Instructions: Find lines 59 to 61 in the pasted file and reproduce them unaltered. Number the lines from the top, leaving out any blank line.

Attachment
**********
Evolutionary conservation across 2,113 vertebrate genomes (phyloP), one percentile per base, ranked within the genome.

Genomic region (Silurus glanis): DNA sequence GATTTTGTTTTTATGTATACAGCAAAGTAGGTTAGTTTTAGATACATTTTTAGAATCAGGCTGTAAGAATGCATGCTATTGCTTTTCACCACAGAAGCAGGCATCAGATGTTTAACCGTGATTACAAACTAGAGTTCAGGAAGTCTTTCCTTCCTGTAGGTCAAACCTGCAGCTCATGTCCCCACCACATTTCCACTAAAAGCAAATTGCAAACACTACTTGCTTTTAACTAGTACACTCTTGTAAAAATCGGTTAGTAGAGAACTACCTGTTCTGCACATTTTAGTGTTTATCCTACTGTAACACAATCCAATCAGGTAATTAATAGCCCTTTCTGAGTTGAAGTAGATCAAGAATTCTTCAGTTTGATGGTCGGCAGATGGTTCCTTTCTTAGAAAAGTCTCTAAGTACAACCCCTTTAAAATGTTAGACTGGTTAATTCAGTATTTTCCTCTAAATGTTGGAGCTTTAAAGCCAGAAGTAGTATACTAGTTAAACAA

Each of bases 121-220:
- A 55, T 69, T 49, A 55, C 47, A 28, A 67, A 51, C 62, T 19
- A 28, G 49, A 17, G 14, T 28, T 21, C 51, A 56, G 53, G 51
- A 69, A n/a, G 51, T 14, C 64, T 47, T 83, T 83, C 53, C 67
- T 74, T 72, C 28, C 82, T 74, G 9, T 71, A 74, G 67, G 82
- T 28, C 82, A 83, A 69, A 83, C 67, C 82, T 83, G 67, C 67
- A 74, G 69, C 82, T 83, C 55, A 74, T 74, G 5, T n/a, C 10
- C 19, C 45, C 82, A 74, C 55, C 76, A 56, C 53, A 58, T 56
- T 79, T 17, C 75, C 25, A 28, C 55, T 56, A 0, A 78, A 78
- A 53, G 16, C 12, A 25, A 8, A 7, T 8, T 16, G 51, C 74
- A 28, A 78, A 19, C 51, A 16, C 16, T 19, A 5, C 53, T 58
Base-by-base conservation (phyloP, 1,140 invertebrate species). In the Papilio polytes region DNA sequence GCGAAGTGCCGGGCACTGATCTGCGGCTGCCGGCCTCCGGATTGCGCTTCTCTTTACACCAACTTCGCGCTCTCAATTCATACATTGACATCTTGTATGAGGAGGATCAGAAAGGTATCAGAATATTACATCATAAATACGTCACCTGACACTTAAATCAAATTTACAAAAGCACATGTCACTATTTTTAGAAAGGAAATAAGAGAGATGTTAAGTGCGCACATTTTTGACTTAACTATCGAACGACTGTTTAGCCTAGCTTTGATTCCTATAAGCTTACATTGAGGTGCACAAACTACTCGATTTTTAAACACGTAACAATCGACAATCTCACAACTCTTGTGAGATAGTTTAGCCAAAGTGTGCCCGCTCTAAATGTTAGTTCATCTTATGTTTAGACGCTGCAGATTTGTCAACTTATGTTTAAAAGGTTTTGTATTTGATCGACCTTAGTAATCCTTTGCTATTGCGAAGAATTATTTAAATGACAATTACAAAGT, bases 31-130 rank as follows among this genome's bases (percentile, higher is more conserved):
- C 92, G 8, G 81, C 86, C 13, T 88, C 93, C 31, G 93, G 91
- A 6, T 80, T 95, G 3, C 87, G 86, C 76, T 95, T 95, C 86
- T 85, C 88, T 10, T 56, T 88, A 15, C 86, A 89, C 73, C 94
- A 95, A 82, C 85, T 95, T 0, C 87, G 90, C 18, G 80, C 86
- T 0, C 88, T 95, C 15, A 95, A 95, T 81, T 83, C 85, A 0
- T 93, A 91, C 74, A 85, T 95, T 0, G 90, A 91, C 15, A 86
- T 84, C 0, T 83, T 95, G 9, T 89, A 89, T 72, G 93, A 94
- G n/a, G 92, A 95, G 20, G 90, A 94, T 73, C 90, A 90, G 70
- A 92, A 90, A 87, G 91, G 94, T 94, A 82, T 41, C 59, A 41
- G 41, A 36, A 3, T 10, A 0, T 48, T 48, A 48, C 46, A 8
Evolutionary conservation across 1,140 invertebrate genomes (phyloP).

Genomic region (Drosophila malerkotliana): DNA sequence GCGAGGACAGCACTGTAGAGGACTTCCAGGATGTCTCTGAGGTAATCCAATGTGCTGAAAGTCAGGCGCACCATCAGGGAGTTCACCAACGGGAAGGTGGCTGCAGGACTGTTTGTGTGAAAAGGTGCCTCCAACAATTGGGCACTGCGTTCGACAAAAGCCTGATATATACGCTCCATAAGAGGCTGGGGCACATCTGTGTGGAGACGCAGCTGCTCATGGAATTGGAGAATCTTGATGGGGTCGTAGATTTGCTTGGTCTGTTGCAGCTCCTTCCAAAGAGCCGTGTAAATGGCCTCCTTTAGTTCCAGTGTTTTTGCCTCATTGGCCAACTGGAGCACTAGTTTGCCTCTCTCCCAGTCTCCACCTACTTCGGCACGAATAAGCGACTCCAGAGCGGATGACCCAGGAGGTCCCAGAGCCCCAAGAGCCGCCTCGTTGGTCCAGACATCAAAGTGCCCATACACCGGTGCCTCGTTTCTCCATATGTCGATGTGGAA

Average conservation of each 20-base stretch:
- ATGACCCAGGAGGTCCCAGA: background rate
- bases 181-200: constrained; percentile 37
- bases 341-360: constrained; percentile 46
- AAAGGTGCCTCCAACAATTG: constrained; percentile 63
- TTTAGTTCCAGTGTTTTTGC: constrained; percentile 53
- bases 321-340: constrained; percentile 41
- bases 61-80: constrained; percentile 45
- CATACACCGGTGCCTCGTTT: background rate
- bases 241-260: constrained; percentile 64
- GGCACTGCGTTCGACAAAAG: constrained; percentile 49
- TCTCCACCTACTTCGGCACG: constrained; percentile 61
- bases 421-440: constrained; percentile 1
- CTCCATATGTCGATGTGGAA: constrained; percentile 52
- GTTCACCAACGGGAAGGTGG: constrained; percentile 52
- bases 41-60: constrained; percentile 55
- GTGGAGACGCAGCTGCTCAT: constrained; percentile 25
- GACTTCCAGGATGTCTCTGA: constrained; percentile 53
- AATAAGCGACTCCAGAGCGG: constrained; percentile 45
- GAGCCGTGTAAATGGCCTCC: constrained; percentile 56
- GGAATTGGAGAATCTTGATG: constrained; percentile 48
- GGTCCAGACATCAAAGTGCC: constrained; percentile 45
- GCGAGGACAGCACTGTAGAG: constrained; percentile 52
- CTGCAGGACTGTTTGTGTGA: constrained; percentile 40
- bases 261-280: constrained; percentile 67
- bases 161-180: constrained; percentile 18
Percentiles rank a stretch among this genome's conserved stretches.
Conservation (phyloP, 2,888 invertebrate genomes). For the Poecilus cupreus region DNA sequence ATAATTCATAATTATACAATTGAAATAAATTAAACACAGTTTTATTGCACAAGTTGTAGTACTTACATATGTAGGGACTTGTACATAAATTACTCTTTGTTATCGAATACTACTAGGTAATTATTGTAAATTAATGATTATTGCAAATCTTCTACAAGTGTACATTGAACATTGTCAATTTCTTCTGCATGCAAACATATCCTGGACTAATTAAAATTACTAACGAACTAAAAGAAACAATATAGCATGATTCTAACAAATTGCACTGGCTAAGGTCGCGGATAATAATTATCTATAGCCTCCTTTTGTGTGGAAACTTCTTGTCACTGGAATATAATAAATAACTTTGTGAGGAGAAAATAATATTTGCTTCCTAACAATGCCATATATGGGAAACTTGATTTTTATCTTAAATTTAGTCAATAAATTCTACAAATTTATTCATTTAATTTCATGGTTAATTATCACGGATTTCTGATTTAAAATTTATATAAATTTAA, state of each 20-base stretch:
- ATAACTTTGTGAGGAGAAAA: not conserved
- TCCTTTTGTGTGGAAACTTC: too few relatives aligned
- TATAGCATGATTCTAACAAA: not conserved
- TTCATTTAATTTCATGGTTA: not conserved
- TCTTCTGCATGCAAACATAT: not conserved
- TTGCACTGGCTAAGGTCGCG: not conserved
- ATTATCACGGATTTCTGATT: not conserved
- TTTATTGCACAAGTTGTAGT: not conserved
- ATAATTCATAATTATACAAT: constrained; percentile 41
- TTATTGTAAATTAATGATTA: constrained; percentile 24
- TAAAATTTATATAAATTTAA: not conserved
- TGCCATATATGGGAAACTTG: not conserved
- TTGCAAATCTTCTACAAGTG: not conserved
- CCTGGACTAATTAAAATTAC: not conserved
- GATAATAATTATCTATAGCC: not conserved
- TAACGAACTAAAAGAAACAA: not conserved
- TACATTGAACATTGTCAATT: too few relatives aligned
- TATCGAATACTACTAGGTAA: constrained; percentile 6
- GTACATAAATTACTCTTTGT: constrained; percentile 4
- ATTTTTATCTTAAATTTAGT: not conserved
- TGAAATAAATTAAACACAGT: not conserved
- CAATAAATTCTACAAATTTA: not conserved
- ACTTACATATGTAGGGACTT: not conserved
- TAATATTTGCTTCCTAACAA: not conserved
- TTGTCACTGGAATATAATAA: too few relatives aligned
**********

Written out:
- TCTTCTGCATGCAAACATAT: not conserved
- TTGCACTGGCTAAGGTCGCG: not conserved
- ATTATCACGGATTTCTGATT: not conserved